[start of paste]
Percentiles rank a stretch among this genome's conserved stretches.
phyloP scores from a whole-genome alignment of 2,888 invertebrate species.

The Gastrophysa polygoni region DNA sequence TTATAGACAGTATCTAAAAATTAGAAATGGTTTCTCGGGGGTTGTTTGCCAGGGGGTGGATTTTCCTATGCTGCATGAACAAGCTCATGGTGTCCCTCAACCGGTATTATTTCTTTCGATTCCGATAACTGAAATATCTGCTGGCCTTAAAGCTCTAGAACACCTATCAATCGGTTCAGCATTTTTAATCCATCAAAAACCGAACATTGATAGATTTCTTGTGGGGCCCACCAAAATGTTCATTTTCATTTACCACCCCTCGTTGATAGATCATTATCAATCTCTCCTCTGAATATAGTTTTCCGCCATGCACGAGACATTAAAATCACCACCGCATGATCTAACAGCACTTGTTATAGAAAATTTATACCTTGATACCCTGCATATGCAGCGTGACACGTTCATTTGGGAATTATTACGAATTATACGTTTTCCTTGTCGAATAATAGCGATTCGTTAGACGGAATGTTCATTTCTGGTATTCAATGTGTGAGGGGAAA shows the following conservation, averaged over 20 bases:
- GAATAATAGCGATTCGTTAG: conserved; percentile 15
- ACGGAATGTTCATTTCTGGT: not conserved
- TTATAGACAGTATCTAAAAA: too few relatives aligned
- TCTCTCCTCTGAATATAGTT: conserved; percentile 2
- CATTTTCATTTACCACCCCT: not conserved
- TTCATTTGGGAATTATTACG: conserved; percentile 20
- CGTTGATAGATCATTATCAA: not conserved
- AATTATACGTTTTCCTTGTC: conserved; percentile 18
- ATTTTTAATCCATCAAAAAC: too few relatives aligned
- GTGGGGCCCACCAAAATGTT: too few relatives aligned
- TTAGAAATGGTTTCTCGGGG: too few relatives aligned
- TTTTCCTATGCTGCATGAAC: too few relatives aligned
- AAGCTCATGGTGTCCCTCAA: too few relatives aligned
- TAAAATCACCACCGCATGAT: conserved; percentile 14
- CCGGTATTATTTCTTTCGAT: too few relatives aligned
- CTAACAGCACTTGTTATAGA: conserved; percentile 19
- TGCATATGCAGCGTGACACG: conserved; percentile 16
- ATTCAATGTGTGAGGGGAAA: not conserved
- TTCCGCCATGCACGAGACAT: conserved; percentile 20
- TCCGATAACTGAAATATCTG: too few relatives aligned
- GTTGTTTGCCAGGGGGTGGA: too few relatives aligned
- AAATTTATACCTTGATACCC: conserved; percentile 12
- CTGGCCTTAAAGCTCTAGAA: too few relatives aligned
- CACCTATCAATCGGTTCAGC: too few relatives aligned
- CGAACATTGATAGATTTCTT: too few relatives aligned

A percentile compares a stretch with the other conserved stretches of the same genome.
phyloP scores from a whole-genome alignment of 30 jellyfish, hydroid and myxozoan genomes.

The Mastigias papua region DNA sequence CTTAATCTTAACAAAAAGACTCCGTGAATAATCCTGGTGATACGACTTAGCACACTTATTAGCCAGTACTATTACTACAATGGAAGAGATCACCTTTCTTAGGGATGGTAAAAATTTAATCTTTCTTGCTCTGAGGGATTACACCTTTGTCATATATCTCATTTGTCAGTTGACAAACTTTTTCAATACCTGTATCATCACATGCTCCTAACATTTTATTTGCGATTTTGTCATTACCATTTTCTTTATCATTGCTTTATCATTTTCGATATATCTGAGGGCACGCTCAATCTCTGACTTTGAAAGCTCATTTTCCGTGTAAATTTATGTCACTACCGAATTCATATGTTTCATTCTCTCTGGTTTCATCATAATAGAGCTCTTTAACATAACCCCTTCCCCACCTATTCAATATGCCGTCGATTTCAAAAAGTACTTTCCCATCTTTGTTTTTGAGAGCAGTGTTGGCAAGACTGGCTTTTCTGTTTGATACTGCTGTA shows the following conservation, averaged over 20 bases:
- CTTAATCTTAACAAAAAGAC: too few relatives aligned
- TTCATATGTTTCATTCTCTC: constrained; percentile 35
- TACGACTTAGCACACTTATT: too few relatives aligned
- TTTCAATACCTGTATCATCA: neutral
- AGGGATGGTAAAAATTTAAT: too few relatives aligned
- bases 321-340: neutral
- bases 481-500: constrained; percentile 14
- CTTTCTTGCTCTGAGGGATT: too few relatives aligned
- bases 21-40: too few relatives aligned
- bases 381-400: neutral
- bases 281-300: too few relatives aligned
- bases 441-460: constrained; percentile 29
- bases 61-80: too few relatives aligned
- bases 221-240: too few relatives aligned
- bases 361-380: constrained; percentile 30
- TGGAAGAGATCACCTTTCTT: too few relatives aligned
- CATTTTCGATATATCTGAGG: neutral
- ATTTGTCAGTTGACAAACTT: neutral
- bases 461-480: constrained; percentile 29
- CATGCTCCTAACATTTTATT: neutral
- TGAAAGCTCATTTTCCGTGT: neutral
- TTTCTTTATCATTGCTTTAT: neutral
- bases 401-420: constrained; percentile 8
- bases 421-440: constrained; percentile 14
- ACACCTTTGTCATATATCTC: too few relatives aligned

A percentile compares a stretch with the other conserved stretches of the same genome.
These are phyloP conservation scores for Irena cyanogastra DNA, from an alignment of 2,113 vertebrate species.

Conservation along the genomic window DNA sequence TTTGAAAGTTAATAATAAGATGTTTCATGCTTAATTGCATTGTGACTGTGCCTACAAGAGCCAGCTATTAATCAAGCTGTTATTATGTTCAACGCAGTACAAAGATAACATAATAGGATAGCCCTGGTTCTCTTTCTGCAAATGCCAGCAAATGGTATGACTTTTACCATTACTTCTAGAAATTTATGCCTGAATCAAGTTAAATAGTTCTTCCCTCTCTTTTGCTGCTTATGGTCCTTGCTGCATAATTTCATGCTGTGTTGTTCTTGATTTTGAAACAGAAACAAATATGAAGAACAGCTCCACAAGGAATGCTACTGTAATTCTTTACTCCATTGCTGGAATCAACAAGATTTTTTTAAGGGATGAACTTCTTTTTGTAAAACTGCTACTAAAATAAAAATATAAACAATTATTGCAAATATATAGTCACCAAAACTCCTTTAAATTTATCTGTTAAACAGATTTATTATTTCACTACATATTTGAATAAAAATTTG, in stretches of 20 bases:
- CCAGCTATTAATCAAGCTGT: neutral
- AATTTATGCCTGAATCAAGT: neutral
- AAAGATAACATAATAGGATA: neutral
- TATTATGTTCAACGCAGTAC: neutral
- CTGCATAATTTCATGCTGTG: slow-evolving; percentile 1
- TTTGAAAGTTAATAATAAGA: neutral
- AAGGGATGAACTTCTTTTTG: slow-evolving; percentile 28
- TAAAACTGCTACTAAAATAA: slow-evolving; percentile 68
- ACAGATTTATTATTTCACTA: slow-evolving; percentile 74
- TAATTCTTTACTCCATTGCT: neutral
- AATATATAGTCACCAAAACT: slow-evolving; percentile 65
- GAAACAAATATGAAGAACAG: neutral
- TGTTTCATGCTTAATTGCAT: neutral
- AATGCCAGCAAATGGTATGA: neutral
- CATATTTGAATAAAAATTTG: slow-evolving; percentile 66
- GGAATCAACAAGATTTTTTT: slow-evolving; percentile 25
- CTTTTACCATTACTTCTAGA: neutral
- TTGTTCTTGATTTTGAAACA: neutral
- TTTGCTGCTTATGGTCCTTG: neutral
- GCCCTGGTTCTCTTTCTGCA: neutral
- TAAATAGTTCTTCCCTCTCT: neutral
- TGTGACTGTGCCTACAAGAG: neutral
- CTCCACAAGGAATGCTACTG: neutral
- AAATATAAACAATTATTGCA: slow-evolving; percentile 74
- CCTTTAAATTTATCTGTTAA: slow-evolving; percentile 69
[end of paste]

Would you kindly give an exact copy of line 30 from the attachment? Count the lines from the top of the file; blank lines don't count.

phyloP scores from a whole-genome alignment of 30 jellyfish, hydroid and myxozoan genomes.